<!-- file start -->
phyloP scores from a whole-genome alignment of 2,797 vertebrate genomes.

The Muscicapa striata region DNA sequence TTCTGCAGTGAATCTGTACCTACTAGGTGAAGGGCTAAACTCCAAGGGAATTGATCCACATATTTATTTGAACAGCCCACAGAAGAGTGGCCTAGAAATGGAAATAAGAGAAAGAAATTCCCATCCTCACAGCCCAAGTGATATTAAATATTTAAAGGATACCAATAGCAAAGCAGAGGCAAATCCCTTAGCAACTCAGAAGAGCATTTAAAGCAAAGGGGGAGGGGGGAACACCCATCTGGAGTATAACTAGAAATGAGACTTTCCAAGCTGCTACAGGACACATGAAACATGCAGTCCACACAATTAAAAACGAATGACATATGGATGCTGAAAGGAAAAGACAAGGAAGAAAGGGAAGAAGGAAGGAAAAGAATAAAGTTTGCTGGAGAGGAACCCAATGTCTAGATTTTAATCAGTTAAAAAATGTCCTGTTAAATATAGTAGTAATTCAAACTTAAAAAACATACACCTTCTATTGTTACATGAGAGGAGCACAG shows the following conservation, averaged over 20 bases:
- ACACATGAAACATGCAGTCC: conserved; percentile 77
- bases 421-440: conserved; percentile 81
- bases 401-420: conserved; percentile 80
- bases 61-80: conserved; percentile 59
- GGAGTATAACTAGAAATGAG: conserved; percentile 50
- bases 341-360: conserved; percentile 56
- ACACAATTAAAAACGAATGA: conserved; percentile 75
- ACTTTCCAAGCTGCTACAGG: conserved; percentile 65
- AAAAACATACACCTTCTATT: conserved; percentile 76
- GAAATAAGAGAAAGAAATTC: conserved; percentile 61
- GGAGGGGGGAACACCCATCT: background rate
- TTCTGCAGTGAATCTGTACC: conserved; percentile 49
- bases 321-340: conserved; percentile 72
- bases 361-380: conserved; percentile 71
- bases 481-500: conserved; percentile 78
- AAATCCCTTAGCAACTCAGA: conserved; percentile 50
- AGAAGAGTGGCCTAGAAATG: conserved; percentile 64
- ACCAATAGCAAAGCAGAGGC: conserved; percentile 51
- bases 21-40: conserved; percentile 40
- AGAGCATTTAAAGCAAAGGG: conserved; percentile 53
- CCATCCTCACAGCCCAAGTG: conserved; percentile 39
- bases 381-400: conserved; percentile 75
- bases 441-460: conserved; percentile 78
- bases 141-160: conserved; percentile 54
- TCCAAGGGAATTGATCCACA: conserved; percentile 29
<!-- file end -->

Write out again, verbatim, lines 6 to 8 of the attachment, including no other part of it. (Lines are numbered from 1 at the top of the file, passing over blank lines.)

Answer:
- bases 61-80: conserved; percentile 59
- GGAGTATAACTAGAAATGAG: conserved; percentile 50
- bases 341-360: conserved; percentile 56